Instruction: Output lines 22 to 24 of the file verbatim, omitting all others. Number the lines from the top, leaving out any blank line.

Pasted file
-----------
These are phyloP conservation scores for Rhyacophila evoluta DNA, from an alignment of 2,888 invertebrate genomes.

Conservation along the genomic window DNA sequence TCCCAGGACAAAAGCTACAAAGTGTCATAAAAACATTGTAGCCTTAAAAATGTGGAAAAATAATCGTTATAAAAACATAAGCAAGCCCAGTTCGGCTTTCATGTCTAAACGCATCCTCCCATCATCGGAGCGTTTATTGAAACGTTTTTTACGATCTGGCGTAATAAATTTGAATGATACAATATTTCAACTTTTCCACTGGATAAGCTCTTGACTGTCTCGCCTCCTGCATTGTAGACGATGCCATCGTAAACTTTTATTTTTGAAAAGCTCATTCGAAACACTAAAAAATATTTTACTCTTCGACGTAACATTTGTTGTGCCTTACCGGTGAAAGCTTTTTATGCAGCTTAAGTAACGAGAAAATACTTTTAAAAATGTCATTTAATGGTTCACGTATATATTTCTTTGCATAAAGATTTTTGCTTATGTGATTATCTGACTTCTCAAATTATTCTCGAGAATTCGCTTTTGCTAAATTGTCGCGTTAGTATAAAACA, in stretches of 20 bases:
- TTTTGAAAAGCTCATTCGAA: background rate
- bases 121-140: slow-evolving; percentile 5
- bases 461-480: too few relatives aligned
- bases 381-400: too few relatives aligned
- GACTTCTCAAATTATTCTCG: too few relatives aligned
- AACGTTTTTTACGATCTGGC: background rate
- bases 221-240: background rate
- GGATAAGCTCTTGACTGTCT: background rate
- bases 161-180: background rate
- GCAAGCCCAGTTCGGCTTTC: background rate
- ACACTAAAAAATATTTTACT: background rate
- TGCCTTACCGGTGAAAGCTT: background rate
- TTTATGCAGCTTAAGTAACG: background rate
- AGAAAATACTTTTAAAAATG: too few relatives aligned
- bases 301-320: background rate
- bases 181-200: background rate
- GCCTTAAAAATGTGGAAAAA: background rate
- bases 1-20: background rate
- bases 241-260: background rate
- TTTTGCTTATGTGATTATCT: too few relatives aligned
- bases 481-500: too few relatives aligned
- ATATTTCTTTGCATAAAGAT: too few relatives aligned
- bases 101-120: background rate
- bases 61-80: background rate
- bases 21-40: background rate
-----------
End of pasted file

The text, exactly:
- TTTTGCTTATGTGATTATCT: too few relatives aligned
- bases 481-500: too few relatives aligned
- ATATTTCTTTGCATAAAGAT: too few relatives aligned